Communism was the first truly totalitarian system, with the tentacles of the state stretching into corners of society hitherto reserved to private actors. Yet the communist state was structured for the society that it created, one organized around bureaucratic coordination and state ownership of the means of production. One of the paradoxes of postcommunism is that the withdrawal of the state from direct control and ownership of the economy therefore necessitated the creation of state structures unnecessary under communism. Nowhere was this more evident than with taxation, the very foundation of state authority. Laying claim to funds to run the state was largely an accounting matter when most productive assets were state owned. But with privatization and liberalization, bureaucracies had to be created to locate and encourage the transfer of what was now possessed by private actors.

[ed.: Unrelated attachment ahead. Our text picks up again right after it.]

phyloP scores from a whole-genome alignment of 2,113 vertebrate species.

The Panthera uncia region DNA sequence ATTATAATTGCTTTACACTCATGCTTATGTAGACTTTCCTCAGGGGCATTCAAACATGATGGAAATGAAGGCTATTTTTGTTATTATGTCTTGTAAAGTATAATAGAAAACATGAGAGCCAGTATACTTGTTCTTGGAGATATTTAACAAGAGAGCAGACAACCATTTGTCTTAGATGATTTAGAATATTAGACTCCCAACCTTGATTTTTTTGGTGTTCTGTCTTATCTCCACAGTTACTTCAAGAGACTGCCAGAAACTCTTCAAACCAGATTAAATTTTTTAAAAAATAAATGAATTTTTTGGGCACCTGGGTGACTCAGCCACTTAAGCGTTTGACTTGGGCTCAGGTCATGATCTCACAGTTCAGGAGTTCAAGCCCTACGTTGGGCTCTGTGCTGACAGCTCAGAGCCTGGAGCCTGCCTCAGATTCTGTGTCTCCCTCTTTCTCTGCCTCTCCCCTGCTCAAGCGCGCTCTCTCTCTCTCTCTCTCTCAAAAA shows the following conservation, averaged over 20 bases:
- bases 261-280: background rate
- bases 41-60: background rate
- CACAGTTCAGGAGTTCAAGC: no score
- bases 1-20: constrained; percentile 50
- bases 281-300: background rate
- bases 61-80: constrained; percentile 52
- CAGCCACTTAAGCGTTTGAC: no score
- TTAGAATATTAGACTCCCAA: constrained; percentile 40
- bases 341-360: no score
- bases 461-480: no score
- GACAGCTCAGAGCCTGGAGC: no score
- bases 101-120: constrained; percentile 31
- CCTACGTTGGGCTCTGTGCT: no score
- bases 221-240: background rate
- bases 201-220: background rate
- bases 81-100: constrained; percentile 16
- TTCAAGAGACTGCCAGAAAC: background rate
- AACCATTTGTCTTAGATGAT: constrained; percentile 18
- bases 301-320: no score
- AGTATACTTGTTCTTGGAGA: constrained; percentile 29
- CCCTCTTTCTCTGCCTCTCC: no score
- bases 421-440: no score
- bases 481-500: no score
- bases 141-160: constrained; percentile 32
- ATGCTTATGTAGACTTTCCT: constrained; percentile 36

Postcommunist states went about the task of creating tax systems in different ways during the 1990s. Roughly speaking, the non-Baltic states of the former Soviet Union (the countries of the Commonwealth of Independent States, or CIS) developed systems that continued to rely, as under communism, on enterprise taxation and taxes on goods and services. In contrast, the tax systems that emerged in Eastern Europe and the Baltics mirrored those of the European Union, with a greater emphasis on direct taxation of individuals.